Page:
It’s Summer 2011 in Berlin. It’s a normal day: Adolf Hitler wakes up, having lost the last few decades somehow. Look Who’s Back begins with people taking his impeccable look as him being a dedicated lookalike unwilling to break character, but then – of course – he goes viral. Youtube star with his own TV show, he’s pretty much set to get this shambles of a country he somehow left back on track.
It is, frankly, the most bizarre book you’re likely to read in a long time.
Hitler is so out of whack with how people actually remember him in history that he continues obliviously. All he knows is people believe he died. At first he’s outraged when people don’t greet him with a Nazi salute and refer to him accordingly. Then he’s frustrated at those who question his attire, or don’t agree with his controversial beliefs.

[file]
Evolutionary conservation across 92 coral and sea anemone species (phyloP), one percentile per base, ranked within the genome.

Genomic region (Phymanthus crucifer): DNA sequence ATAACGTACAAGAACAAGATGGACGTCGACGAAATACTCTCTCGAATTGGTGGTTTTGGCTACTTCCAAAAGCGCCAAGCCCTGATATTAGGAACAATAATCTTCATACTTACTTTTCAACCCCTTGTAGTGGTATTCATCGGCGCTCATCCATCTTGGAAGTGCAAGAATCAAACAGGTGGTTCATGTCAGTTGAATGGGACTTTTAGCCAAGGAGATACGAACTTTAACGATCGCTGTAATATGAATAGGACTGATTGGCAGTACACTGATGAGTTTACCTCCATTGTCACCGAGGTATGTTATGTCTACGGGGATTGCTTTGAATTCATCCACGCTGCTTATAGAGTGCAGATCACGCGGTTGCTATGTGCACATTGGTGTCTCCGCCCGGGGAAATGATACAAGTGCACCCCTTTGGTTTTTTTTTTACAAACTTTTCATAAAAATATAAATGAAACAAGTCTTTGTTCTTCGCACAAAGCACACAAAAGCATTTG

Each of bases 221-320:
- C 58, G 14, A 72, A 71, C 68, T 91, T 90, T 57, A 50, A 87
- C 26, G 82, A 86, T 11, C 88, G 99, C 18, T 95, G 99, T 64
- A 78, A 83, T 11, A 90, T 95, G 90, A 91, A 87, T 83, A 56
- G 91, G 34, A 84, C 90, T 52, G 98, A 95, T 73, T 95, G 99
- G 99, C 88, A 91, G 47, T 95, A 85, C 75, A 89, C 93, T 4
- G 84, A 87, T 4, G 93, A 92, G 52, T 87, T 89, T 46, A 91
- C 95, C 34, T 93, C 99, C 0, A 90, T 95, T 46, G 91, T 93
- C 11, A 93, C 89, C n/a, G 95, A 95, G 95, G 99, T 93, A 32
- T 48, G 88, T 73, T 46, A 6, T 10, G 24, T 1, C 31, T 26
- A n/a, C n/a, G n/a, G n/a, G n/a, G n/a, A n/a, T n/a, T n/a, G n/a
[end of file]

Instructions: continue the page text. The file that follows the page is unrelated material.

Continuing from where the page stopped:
When being offered a stand up skit, the epitome of him missing the modern point occurs when a producer type says they need to agree that Jews are not funny i.e. keep them out of the ol’ Adolf routine. “Finally, someone who understands me,” he thinks.
From a non-German point of view, I felt a bit out of the loop on certain references to the modern world there, but otherwise it’s fine. I can see why this offends a number of people, but I can also see that the idea of Adolf Hitler being irrelevant, lost, and the butt of the joke is appealing to many as well. It does have an ominous tone though, as he uses his new found fame to try recruit followers once more.
The worrying thing is, if by some unnatural feat Hitler did wake up in modern day Germany, it’s not exactly farfetched that he’d become a viral star. He’d be punished beyond belief, but probably with an MTV camera crew close by.
Pub: 3rd April 2014 | Quercus / MacLehose Press